Love Languages and Attachment Styles

Picture of a child and parent flying a kite together

I love teaching people about Attachment Theory and how it can influence how we interact with others in relationships.

Attachment Theory categorizes attachment into 4 categories. The first one is secure attachment, the other 3 are under the insecure spectrum. Here is a quick overview of the 4 Attachment Styles:



According to the Attachment Project, parents who create a secure attachment make their children feel emotionally/physically safe, seen and known, comforted, soothed, and reassured, valued, and supported (enough to explore the limits of who they are). Parents of securely attached children provide this level of safety and security with as much consistency and predictability as possible.


Insecure Attachment

Studies have shown that parents tend to parent the way they were parented. When insecure attachment develops in children, it is usually because the caregiver was unable to meet their safety and security needs for some reason, or the parents’ ability to meet these needs was interrupted (e.g., death, divorce, sickness, etc.).


PREOCCUPIED (or Anxious-Preoccupied) ATTACHMENT:

People who develop this type of attachment style usually had parents who were very inconsistent in providing safety and security for their children. The child does not have predictability in knowing what type of parent they will get in a given situation. At times the parent will be supportive and loving, and other times the parent may be harsh and unkind. Parents may seek emotional/physical closeness with the child in order to meet their own needs, rather than seeking to meet their child’s needs of safety and security. These parents may have been over-protective or “helicopter” type parents.


AVOIDANT ATTACHMENT (or anxious-avoidant):

People who develop this type of attachment style, usually had parents who encouraged a premature sense of independence in their children. Parents were usually unable or unwilling to offer physical or emotional comfort. Parents usually ignore their child’s cries of distress or discomfort. When the child does display emotion, the parent would usually shame the child but trying to get them to “stop it.”


DISORGANIZED ATTACHMENT (or fearful or unresolved):

People who have this type of attachment have a severe case of preoccupied and a severe case of avoidant. Parents are usually very frightening and could have been abusive. Parents had unresolved trauma or loss. Parents are scary to their children.


For more information on Attachment Styles you can read more here. You can also grab a free devotional on Attachment here.


In our last blog post, we looked at how love languages can strengthen our relationships by doing things for others that make them feel known, valued and loved. Relating to each other in these ways can help us feel more secure in relationships.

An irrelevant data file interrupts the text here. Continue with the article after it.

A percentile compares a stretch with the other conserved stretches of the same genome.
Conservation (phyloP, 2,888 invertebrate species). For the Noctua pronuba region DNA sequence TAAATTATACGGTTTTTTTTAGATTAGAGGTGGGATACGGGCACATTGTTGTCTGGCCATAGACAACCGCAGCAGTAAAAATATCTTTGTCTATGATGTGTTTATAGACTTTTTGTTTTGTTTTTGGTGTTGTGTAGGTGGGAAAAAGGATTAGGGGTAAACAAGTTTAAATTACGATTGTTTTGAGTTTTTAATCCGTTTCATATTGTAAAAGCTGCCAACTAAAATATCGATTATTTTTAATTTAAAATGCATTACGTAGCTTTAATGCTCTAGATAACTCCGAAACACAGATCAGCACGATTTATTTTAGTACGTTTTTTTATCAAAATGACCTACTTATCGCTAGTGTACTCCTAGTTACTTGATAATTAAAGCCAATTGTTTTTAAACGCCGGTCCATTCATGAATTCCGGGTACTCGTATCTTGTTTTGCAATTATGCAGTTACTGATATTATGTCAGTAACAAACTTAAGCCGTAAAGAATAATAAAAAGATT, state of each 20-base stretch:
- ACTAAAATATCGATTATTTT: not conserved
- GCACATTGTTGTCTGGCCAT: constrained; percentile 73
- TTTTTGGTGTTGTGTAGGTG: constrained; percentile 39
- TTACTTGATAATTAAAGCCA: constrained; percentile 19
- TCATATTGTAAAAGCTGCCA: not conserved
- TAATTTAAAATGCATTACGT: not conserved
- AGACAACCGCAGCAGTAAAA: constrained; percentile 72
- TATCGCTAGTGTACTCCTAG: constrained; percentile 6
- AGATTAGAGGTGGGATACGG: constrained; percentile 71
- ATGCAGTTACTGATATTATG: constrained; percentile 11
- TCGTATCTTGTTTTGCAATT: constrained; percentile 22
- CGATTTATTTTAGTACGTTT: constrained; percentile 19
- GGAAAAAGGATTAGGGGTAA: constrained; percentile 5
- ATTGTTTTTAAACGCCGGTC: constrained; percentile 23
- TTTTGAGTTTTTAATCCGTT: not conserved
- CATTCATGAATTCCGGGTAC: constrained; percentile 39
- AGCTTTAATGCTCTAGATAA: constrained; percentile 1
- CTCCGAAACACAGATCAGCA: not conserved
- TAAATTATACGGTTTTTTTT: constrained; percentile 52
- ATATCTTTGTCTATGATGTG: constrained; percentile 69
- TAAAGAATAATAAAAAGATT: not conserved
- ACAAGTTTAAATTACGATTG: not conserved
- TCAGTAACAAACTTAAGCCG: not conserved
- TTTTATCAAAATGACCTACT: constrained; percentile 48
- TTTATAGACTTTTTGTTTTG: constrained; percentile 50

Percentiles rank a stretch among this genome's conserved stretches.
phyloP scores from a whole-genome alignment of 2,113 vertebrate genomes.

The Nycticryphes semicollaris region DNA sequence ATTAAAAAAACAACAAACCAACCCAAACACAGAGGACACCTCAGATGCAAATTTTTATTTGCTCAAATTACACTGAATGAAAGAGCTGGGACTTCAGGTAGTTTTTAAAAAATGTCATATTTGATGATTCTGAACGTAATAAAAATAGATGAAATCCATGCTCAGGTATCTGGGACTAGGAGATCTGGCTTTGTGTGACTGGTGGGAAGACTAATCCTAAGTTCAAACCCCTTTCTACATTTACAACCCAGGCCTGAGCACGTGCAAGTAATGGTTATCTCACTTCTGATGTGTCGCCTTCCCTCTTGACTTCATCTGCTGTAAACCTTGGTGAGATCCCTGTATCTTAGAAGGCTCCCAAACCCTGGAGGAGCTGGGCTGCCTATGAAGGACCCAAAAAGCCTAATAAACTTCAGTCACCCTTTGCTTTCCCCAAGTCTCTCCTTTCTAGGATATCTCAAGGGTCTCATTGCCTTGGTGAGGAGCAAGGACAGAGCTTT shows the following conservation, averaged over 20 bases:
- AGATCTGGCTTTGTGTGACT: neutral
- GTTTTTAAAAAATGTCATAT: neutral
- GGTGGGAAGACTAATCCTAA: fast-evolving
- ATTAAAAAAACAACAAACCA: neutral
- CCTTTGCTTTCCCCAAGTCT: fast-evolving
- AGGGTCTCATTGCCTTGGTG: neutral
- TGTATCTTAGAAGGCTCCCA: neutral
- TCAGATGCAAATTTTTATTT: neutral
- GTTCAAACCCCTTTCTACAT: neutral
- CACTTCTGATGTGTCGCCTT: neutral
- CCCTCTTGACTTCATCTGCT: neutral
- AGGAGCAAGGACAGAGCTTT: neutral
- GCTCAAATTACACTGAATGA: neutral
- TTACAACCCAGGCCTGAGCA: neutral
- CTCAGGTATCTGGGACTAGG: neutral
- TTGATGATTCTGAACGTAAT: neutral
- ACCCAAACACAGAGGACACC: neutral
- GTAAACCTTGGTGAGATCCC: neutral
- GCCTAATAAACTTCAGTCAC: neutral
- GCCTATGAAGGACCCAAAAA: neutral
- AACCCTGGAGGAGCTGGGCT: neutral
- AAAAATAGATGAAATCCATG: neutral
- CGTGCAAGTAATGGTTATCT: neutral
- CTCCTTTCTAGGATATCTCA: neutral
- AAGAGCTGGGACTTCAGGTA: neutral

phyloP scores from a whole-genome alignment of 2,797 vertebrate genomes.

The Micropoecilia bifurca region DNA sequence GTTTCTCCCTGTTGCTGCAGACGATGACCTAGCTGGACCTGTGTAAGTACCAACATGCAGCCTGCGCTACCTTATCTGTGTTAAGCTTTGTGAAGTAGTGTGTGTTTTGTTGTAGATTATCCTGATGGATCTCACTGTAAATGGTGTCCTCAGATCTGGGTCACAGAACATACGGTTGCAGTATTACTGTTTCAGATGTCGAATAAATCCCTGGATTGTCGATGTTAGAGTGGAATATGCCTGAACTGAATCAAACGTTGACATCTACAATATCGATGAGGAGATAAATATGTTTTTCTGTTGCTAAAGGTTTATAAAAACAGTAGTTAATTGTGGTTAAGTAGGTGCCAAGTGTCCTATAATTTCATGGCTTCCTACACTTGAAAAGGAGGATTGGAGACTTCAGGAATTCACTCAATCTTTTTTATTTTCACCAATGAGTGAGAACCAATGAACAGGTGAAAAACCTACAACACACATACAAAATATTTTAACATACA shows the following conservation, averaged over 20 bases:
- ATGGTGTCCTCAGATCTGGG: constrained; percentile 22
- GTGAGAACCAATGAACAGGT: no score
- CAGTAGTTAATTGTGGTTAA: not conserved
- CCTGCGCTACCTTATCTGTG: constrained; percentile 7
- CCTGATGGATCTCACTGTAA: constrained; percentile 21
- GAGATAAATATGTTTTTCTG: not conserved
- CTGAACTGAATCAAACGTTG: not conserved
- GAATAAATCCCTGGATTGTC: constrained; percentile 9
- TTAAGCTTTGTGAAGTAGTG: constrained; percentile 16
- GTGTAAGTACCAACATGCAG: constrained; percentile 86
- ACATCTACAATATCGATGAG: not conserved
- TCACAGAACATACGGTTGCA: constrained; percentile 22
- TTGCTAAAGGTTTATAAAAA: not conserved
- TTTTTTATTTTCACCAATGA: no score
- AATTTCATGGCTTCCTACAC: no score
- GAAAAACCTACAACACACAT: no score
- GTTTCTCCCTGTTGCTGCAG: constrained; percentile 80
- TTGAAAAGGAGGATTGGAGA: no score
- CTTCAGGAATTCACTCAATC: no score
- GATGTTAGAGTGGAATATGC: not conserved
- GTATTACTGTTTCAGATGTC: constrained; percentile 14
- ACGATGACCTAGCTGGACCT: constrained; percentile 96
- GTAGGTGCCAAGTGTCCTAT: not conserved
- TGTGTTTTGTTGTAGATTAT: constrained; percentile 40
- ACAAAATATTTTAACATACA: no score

People with insecure attachment styles can often struggle with intimacy and closeness and may have difficulty identifying and telling you their wants and needs. Here are 9 practical ways you can show your loved one how much you care, keeping in mind attachment and love languages:

  1. Be Genuine: Authenticity is key to every relationship, especially with people who are healing from insecure attachment. People with insecure attachment styles can be sensitive to insincerity, so make sure your actions are heartfelt and genuine.
  2. Acknowledge Their Strengths: Point out their positive qualities, talents, and strengths. Let them know you recognize and appreciate what makes them unique.
  3. Respect Their Independence: People with insecure attachment value independence and autonomy. Acknowledge their ability to handle challenges and make decisions on their own.
  4. Encourage Open Communication: Create a safe and non-judgmental space for them to express themselves. Encourage them to share their thoughts, feelings, and concerns without fear of criticism. When they are sharing things that are important to them, try to listen more and talk less.
  5. Be Patient and Understanding: Understand that people with insecure attachment may have difficulty with emotional vulnerability. Be patient as they navigate their feelings and reassure them that it’s okay to share at their own pace.
  6. Use Affirming Language: Use positive and affirming language to express your appreciation and admiration for them. Words like “I admire,” “I appreciate,” and “I value” can encourage them to be more vulnerable and lead to feelings of safety and security.
  7. Be Consistent: Consistency is important for building trust with people who have an insecure attachment style. Continuously reinforce your positive affirmations and support to demonstrate your commitment to them.
  8. Respect Their Boundaries: Avoid overwhelming them with excessive praise or affection. Respect their need for space and boundaries and let them know that you’re there for them whenever they’re ready to connect.
  9. Celebrate Their Progress: Acknowledge and celebrate their efforts, achievements, and personal growth. Let them know that you’re proud of them and believe in their ability to overcome challenges.

By offering acts of service in a respectful, considerate, and non-intrusive manner, you can show people with an insecure attachment style that you care about their well-being and are willing to support them in ways that honor their need for independence and autonomy. Doing these things can also go a long way in healing past attachment wounds.


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